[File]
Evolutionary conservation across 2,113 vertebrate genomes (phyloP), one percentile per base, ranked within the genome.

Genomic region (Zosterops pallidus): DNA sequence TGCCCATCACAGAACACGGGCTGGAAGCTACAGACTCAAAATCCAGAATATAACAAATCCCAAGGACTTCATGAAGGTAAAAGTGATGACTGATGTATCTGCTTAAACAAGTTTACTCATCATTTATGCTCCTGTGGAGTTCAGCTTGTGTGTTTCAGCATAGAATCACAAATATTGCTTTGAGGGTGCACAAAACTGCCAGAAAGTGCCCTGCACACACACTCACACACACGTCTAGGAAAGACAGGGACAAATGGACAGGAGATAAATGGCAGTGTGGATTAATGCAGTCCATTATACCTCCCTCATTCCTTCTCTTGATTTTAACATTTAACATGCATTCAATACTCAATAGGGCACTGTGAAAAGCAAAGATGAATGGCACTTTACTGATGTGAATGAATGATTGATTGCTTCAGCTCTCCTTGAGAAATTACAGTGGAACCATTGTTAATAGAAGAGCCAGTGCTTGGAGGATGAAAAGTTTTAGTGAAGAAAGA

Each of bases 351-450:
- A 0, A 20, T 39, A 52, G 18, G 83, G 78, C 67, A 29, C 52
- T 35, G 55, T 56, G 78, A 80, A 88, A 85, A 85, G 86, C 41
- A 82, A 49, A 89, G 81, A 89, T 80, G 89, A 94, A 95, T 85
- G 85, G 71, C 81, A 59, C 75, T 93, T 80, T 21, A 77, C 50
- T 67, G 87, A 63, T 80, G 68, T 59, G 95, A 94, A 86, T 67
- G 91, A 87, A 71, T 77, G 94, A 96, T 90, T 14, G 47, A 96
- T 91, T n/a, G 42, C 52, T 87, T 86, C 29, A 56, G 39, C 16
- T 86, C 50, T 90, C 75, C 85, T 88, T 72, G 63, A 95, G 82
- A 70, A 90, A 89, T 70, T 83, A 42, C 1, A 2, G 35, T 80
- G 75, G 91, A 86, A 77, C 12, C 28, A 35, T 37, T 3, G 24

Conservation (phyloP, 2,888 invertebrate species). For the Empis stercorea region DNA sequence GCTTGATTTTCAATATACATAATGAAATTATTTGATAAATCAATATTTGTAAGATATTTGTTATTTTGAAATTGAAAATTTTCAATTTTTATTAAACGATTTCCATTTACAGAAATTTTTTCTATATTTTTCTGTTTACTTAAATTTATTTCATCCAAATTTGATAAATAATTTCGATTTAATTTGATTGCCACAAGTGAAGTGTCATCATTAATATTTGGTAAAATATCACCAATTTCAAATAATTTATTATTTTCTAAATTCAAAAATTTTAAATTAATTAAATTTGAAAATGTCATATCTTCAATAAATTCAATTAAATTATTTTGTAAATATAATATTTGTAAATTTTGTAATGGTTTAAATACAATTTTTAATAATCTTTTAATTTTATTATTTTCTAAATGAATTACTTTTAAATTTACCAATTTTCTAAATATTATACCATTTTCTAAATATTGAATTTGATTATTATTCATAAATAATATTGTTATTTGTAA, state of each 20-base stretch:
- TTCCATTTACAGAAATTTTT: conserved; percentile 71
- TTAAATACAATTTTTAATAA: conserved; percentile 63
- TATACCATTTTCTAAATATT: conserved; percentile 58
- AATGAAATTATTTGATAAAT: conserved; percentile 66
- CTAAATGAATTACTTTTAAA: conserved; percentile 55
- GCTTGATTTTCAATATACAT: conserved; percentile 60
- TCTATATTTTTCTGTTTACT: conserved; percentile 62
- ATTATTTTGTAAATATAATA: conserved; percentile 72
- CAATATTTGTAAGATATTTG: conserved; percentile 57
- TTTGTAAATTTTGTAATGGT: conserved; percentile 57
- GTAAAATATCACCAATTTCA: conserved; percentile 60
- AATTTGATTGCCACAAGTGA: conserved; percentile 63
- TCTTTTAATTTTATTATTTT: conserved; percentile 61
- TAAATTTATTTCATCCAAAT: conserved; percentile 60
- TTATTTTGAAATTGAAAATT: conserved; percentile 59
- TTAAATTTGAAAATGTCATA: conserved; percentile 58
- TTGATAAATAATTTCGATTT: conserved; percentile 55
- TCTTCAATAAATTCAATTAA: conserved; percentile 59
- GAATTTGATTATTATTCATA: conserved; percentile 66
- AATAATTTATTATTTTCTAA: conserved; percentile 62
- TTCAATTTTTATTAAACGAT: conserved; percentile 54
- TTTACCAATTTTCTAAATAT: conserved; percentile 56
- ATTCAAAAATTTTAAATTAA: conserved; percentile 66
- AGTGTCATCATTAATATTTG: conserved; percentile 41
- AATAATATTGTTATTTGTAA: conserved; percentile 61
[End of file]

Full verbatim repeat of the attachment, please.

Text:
Evolutionary conservation across 2,113 vertebrate genomes (phyloP), one percentile per base, ranked within the genome.

Genomic region (Zosterops pallidus): DNA sequence TGCCCATCACAGAACACGGGCTGGAAGCTACAGACTCAAAATCCAGAATATAACAAATCCCAAGGACTTCATGAAGGTAAAAGTGATGACTGATGTATCTGCTTAAACAAGTTTACTCATCATTTATGCTCCTGTGGAGTTCAGCTTGTGTGTTTCAGCATAGAATCACAAATATTGCTTTGAGGGTGCACAAAACTGCCAGAAAGTGCCCTGCACACACACTCACACACACGTCTAGGAAAGACAGGGACAAATGGACAGGAGATAAATGGCAGTGTGGATTAATGCAGTCCATTATACCTCCCTCATTCCTTCTCTTGATTTTAACATTTAACATGCATTCAATACTCAATAGGGCACTGTGAAAAGCAAAGATGAATGGCACTTTACTGATGTGAATGAATGATTGATTGCTTCAGCTCTCCTTGAGAAATTACAGTGGAACCATTGTTAATAGAAGAGCCAGTGCTTGGAGGATGAAAAGTTTTAGTGAAGAAAGA

Each of bases 351-450:
- A 0, A 20, T 39, A 52, G 18, G 83, G 78, C 67, A 29, C 52
- T 35, G 55, T 56, G 78, A 80, A 88, A 85, A 85, G 86, C 41
- A 82, A 49, A 89, G 81, A 89, T 80, G 89, A 94, A 95, T 85
- G 85, G 71, C 81, A 59, C 75, T 93, T 80, T 21, A 77, C 50
- T 67, G 87, A 63, T 80, G 68, T 59, G 95, A 94, A 86, T 67
- G 91, A 87, A 71, T 77, G 94, A 96, T 90, T 14, G 47, A 96
- T 91, T n/a, G 42, C 52, T 87, T 86, C 29, A 56, G 39, C 16
- T 86, C 50, T 90, C 75, C 85, T 88, T 72, G 63, A 95, G 82
- A 70, A 90, A 89, T 70, T 83, A 42, C 1, A 2, G 35, T 80
- G 75, G 91, A 86, A 77, C 12, C 28, A 35, T 37, T 3, G 24

Conservation (phyloP, 2,888 invertebrate species). For the Empis stercorea region DNA sequence GCTTGATTTTCAATATACATAATGAAATTATTTGATAAATCAATATTTGTAAGATATTTGTTATTTTGAAATTGAAAATTTTCAATTTTTATTAAACGATTTCCATTTACAGAAATTTTTTCTATATTTTTCTGTTTACTTAAATTTATTTCATCCAAATTTGATAAATAATTTCGATTTAATTTGATTGCCACAAGTGAAGTGTCATCATTAATATTTGGTAAAATATCACCAATTTCAAATAATTTATTATTTTCTAAATTCAAAAATTTTAAATTAATTAAATTTGAAAATGTCATATCTTCAATAAATTCAATTAAATTATTTTGTAAATATAATATTTGTAAATTTTGTAATGGTTTAAATACAATTTTTAATAATCTTTTAATTTTATTATTTTCTAAATGAATTACTTTTAAATTTACCAATTTTCTAAATATTATACCATTTTCTAAATATTGAATTTGATTATTATTCATAAATAATATTGTTATTTGTAA, state of each 20-base stretch:
- TTCCATTTACAGAAATTTTT: conserved; percentile 71
- TTAAATACAATTTTTAATAA: conserved; percentile 63
- TATACCATTTTCTAAATATT: conserved; percentile 58
- AATGAAATTATTTGATAAAT: conserved; percentile 66
- CTAAATGAATTACTTTTAAA: conserved; percentile 55
- GCTTGATTTTCAATATACAT: conserved; percentile 60
- TCTATATTTTTCTGTTTACT: conserved; percentile 62
- ATTATTTTGTAAATATAATA: conserved; percentile 72
- CAATATTTGTAAGATATTTG: conserved; percentile 57
- TTTGTAAATTTTGTAATGGT: conserved; percentile 57
- GTAAAATATCACCAATTTCA: conserved; percentile 60
- AATTTGATTGCCACAAGTGA: conserved; percentile 63
- TCTTTTAATTTTATTATTTT: conserved; percentile 61
- TAAATTTATTTCATCCAAAT: conserved; percentile 60
- TTATTTTGAAATTGAAAATT: conserved; percentile 59
- TTAAATTTGAAAATGTCATA: conserved; percentile 58
- TTGATAAATAATTTCGATTT: conserved; percentile 55
- TCTTCAATAAATTCAATTAA: conserved; percentile 59
- GAATTTGATTATTATTCATA: conserved; percentile 66
- AATAATTTATTATTTTCTAA: conserved; percentile 62
- TTCAATTTTTATTAAACGAT: conserved; percentile 54
- TTTACCAATTTTCTAAATAT: conserved; percentile 56
- ATTCAAAAATTTTAAATTAA: conserved; percentile 66
- AGTGTCATCATTAATATTTG: conserved; percentile 41
- AATAATATTGTTATTTGTAA: conserved; percentile 61